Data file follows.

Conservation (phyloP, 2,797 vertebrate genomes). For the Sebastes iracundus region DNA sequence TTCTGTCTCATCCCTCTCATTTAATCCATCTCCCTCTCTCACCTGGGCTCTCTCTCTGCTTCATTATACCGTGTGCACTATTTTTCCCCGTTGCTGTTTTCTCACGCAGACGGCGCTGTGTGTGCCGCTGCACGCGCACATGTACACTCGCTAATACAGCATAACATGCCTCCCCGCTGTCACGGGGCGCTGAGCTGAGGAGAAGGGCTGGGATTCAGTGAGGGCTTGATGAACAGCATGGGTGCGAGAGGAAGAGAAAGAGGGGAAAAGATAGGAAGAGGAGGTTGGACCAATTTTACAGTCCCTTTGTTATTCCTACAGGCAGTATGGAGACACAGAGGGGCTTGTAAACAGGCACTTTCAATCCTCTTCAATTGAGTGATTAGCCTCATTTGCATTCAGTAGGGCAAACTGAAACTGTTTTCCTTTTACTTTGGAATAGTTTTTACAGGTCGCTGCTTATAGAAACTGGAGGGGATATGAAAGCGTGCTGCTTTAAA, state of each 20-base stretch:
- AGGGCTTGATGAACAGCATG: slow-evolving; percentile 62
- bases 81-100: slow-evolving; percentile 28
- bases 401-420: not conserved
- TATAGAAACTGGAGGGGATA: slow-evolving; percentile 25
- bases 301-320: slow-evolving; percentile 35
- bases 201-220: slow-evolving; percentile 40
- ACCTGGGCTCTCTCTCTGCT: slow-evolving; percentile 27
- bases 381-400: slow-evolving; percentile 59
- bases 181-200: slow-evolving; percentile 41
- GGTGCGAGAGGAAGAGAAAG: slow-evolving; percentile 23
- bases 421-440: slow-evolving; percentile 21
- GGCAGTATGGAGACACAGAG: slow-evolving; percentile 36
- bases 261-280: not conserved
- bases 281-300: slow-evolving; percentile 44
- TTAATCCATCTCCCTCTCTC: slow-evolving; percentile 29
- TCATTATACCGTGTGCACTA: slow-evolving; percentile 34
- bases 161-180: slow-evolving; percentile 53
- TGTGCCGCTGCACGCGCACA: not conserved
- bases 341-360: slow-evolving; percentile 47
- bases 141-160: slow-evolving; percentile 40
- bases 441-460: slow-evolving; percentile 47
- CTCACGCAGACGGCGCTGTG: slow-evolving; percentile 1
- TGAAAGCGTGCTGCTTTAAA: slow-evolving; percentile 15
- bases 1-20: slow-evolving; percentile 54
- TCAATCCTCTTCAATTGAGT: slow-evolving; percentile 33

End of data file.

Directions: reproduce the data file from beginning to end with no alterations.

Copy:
Conservation (phyloP, 2,797 vertebrate genomes). For the Sebastes iracundus region DNA sequence TTCTGTCTCATCCCTCTCATTTAATCCATCTCCCTCTCTCACCTGGGCTCTCTCTCTGCTTCATTATACCGTGTGCACTATTTTTCCCCGTTGCTGTTTTCTCACGCAGACGGCGCTGTGTGTGCCGCTGCACGCGCACATGTACACTCGCTAATACAGCATAACATGCCTCCCCGCTGTCACGGGGCGCTGAGCTGAGGAGAAGGGCTGGGATTCAGTGAGGGCTTGATGAACAGCATGGGTGCGAGAGGAAGAGAAAGAGGGGAAAAGATAGGAAGAGGAGGTTGGACCAATTTTACAGTCCCTTTGTTATTCCTACAGGCAGTATGGAGACACAGAGGGGCTTGTAAACAGGCACTTTCAATCCTCTTCAATTGAGTGATTAGCCTCATTTGCATTCAGTAGGGCAAACTGAAACTGTTTTCCTTTTACTTTGGAATAGTTTTTACAGGTCGCTGCTTATAGAAACTGGAGGGGATATGAAAGCGTGCTGCTTTAAA, state of each 20-base stretch:
- AGGGCTTGATGAACAGCATG: slow-evolving; percentile 62
- bases 81-100: slow-evolving; percentile 28
- bases 401-420: not conserved
- TATAGAAACTGGAGGGGATA: slow-evolving; percentile 25
- bases 301-320: slow-evolving; percentile 35
- bases 201-220: slow-evolving; percentile 40
- ACCTGGGCTCTCTCTCTGCT: slow-evolving; percentile 27
- bases 381-400: slow-evolving; percentile 59
- bases 181-200: slow-evolving; percentile 41
- GGTGCGAGAGGAAGAGAAAG: slow-evolving; percentile 23
- bases 421-440: slow-evolving; percentile 21
- GGCAGTATGGAGACACAGAG: slow-evolving; percentile 36
- bases 261-280: not conserved
- bases 281-300: slow-evolving; percentile 44
- TTAATCCATCTCCCTCTCTC: slow-evolving; percentile 29
- TCATTATACCGTGTGCACTA: slow-evolving; percentile 34
- bases 161-180: slow-evolving; percentile 53
- TGTGCCGCTGCACGCGCACA: not conserved
- bases 341-360: slow-evolving; percentile 47
- bases 141-160: slow-evolving; percentile 40
- bases 441-460: slow-evolving; percentile 47
- CTCACGCAGACGGCGCTGTG: slow-evolving; percentile 1
- TGAAAGCGTGCTGCTTTAAA: slow-evolving; percentile 15
- bases 1-20: slow-evolving; percentile 54
- TCAATCCTCTTCAATTGAGT: slow-evolving; percentile 33